Batman: Arkham Origins Blackgate doesn't work all too well as a handheld Arkham Origins epilogue, but it is a modestly successful Metroid clone. The game sends the Caped Crusader to prison and, much like a real jail, it is claustrophobic, drab, and more than a little depressing, but there's still fun to be had.
Arkham Origins: Blackgate takes place three months after Arkham Origins proper, replacing snow with rain and an open world with a massive prison complex. The inmates have taken over the penitentiary and Bats has to put things back in order, though the specific order is open to the player's choice. You're given three wings of the prison to explore as, with each section ruled by Penguin, Black Mask, and The Joker respectively.
The 2D game's layout demands exploration, and watching the proper path reveal itself feels gradually more rewarding, like slowly piecing together a jigsaw puzzle, only with Batarangs. The layered goals push players to retrace their steps and re-examine areas to find the path to the next goal. And because Batman, uncharacteristically, forgot to pack his utility belt full of gadgets, usually new paths involve finding a new item and retracing your steps.
Blackgate is very intentionally a Metroid clone, and after fantastic imitators like Castlevania: Symphony of the Night and Shadow Complex, there's very little wrong with taking such blatant inspiration. Developer Armature is made up of former Metroid Prime staff, so the action-exploration is well-crafted, particularly when the Arkham series had more than a little Metroid in its gameplay DNA to begin with. Although Blackgate isn't a very deep Metroidvania, it does make for a good introduction to the genre.
Surprisingly, Blackgate is at its worst when it tries to be an Arkham game. Arkham's trademark Freeflow combat is there, but it was made for three dimensions; for Batman to fight a gang of thugs attacking from all sides, not just two. Working in two dimensions severely limits the nuance of the fights, letting button mashing prevail of careful timing more often than not. The mechanics still allow the fights a small amount of depth, but the side-on perspective makes combat feel a little flat.
"Predator mode may be core to the series, but Blackgate would've been better off without trying to approximate it"
The stealthy Predator sections also suffer due to the perspective. Batman has so few options for movement that you're better off just absorbing a few shotgun blasts while beating guards into unconsciousness. Predator mode may be core to the series, but Blackgate would've been better off without trying to approximate it. The same goes for desaturating Detective Mode, which works fine as a Metroid-like scanner, but you'll end up leaving it on more than not, making the already drab prison visuals even more lifeless.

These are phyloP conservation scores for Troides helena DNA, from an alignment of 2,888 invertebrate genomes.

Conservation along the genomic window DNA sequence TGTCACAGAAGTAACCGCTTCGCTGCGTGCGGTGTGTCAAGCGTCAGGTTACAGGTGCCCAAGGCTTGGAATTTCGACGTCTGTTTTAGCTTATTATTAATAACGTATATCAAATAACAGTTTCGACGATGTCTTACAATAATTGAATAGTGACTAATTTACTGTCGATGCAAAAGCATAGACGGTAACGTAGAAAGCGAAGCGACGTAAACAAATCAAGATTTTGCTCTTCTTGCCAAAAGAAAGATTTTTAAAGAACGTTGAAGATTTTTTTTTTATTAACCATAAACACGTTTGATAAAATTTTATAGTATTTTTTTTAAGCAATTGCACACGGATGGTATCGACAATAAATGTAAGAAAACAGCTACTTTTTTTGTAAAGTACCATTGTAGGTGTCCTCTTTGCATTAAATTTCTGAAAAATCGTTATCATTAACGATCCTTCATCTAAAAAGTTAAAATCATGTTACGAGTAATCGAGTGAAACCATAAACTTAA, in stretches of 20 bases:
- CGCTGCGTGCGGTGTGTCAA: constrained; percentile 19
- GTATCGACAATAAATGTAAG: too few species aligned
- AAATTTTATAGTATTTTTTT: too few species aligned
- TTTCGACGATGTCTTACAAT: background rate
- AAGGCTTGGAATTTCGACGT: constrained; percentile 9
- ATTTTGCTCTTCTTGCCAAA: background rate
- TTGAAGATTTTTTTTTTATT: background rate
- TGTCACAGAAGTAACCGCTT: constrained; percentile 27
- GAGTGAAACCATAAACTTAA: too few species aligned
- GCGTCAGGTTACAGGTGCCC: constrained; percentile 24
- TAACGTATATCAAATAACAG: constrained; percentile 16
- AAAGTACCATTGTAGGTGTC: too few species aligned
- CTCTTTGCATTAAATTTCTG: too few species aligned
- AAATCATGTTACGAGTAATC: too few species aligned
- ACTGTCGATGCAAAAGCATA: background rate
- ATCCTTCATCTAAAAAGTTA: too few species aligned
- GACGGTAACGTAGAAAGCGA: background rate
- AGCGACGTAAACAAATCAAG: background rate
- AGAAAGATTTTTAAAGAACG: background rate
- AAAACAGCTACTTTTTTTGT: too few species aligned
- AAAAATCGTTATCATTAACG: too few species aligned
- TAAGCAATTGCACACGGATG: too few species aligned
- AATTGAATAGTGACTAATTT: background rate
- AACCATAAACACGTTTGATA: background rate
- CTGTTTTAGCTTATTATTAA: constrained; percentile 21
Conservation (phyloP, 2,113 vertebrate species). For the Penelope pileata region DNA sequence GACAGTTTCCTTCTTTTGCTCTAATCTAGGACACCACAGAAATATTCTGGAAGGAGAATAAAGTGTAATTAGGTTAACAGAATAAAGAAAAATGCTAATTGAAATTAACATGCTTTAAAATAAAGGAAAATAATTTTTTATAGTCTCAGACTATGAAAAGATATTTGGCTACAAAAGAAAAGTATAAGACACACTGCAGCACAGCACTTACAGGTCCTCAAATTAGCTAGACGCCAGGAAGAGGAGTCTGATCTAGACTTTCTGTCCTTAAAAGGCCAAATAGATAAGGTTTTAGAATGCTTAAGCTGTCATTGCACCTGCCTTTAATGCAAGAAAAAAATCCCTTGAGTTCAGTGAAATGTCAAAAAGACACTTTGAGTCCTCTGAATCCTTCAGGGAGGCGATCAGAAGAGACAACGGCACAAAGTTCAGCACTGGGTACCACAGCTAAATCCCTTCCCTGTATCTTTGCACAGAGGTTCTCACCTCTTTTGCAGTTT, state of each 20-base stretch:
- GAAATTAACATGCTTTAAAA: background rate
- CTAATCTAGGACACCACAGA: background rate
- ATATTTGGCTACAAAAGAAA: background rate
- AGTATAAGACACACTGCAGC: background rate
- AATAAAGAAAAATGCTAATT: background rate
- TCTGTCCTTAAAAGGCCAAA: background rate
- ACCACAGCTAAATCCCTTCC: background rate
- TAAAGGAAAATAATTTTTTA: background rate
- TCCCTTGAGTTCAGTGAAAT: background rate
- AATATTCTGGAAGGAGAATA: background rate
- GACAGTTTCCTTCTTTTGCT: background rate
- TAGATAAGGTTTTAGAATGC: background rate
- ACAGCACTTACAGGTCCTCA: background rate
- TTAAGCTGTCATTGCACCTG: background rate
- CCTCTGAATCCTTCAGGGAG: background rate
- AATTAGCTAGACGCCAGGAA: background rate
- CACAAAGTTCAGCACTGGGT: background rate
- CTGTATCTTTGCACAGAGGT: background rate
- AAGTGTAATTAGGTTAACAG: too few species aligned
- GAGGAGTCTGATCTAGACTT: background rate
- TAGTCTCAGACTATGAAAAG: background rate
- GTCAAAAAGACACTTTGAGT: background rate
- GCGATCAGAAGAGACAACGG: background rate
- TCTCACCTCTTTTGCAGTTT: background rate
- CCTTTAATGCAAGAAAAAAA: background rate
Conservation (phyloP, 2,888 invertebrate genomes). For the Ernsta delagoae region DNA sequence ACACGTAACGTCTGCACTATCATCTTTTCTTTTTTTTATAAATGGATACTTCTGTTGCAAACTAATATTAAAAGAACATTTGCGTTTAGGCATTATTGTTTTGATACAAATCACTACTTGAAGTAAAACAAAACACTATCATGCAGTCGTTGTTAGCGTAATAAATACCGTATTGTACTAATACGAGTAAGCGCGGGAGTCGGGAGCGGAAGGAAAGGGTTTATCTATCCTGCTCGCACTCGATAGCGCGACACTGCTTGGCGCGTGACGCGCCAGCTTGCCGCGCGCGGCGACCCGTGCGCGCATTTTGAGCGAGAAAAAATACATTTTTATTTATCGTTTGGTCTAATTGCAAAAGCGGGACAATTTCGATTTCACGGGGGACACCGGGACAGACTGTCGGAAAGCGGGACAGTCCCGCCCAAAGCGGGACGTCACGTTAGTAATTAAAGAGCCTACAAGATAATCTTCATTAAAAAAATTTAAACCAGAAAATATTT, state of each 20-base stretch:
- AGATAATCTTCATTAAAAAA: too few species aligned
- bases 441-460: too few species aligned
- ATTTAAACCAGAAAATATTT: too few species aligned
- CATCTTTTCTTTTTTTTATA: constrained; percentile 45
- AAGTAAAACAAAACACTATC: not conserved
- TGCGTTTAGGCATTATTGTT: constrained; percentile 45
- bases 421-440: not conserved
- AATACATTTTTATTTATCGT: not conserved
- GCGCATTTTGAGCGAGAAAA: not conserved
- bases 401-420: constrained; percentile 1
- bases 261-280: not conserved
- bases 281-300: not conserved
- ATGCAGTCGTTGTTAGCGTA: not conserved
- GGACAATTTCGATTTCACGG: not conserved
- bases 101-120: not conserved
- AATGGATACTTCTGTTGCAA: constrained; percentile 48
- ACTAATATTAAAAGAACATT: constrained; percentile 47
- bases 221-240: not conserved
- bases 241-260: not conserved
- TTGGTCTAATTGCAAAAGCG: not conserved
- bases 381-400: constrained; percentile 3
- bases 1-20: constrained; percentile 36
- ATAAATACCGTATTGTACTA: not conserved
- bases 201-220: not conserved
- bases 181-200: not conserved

There's a similar lethargy to the storytelling, where the most important moments happen in Flash animation-like cutscenes. These feel cheesey when compared to their console brother's high-end CGI, but in Blackgate the look is more forgiveable than the thoroughly average voice acting from the cast. The problem is compounded when other story scenes merely broadcast Batman's dialogue over an immobile character model, all while he has an exchange with his newest off-screen navigator, Catwoman. After missing her in Origins, having Catwoman meet Batman for the first time in Blackgate gives the story some extra heft, but immediately assumption of Alfred's role in Origins feels too limiting for her. It's a dirty job, but someone had to do it.In spite of all of these issues, some of Arkham trappings do compliment instead of hinder. Crawling through vents feels just fine in 2D, as does hacking locks and shimmying across outcroppings. And it's routinely cool to find a structurally weak wall and then blow it up, especially if an unsuspecting thug is on the other side of that wall. Those agreeable elements are usually what makes most of the boss fights enjoyable, so long as said battles don't also hinge on the compromised Predator mode.
Blackgate is essentially the same on the 3DS and Vita, with the minor differences being what you'd expect. The Vita version looks better (though still noticeably worse than current gen hardware), while the 3DS's second screen helpfully displays the map that you'll constantly be pausing to check on the Vita. You're safe going with whatever your primary system happens to be.
Batman: Arkham Origins Blackgate is a solid adventure for those looking for more of the same and those that want to try their first Metroidvania. But as an epilogue to Arkham Origins, Blackgate will only give Bat-fans a compromised slice of what they love the franchise for. The truly committed Arkham fanatics should wait until they've done everything they can in the console version before they join the inmates in Blackgate.
Sticking close to the Arkham formula hurts more than it helps, but Arkham Origins Blackgate is still a decent Metroidvania
- Hard to go wrong copying Metroid
- Smaller scale adventure fitting for handhelds
- Occasionally Arkham gameplay is smoothly integrated and works
- Most Arkham franchise tropes don't work
- Half-assed storytelling